And it gets better.
The former president had done some time in jail, due to the fact he colluded with the president who preceded him who had been hiding out in Paraguay because he stole 12 palettes of cash from Ecuador. (To make this all clear, the present president is number one, the former president is number 2 and the president who was hiding out in Paraguay is number 3. I might be missing a president in there but this is the way the story was told to me.) OK, so number 3 absconded with a ridiculous amount of cash and was hiding in Paraguay for years. At some point during number 2’s presidency, he allowed number 3 to return to Ecuador. Well, apparently, the people did not cotton to that decision and decided to protest. It was a really big protest. Number 2 was hiding out in the presidential palace, number 3 had already fled the country again, the military guards surrounded the palace and the people started to surround the military guards that were surrounding the palace. This all started at about 6 am. As the day wore on, they began throwing rocks, it was getting really bad and at some point around 7 pm at night, the military received the call to abandon their posts. After they left, the people stormed the palace, and the president ran to the roof to an awaiting helicopter, but the people were so close to getting him that he couldn’t even get into the helicopter and he had to hold onto the thing as it pulled away. He was dangling from one of the legs of the helicopter like he was in a Bruce Willis movie! Anyway, he got to the airport, got into another helicopter (even though there were people there too trying to get at him) and made his escape to Brazil. When we returned to Ecuador a few months later, number 2 went to jail, though I’m not sure for how long and I don’t know who was acting president at the time.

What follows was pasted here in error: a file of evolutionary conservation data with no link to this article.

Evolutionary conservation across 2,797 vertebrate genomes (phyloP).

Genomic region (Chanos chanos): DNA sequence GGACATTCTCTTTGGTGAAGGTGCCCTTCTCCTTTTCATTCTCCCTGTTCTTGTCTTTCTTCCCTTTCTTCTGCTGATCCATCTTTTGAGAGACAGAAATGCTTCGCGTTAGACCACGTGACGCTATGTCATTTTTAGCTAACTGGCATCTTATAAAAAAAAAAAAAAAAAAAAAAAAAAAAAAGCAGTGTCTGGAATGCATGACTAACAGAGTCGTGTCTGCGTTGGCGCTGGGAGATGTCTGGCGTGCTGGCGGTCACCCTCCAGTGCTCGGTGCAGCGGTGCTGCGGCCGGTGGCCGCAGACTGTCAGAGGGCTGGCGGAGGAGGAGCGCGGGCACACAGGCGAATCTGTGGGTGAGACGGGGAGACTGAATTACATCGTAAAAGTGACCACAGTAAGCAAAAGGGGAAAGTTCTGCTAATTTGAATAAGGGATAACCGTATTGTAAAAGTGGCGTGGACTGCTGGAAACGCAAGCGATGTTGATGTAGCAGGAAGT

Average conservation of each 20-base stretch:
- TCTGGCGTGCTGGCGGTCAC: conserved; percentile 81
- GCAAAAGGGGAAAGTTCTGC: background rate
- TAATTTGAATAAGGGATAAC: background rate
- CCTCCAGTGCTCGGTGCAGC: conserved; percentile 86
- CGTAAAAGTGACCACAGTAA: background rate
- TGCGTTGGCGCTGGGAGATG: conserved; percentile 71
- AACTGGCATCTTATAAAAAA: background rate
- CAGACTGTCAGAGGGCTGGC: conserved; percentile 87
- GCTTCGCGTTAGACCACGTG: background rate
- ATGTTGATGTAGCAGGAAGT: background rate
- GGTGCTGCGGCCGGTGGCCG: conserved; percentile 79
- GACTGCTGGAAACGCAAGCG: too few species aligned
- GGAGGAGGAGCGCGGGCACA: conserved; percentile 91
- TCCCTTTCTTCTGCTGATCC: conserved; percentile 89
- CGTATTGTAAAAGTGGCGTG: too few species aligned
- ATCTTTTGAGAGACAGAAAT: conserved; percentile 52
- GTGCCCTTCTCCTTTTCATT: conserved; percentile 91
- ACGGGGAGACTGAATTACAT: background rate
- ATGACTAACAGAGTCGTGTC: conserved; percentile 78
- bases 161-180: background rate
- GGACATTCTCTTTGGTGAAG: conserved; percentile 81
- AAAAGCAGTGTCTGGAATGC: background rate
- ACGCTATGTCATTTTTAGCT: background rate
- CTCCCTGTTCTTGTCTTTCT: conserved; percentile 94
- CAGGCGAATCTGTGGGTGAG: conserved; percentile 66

Isn’t that whole thing hilarious! And awesome! Man, how much fun would it be to see any of our selected ‘leaders’ dangling from a helicopter, trying to get away from an angry mob.
But don’t think that number 2 was out of politics after all that. Noooo, no, no, no. He ran again in the last election and in at least one province he did well. He did really well in the coastal region since he bought rice for everyone. Seriously, he bought votes with rice. Apparently he’s a very charismatic guy that some, most of who are in the coastal region, call “el loco que amor” or the loved crazy one.
I did point out to my teacher though that even though his government is a little goofy, people are eating and garbage is getting picked up. Life goes on. A fully functioning government isn’t always a good thing. He agreed.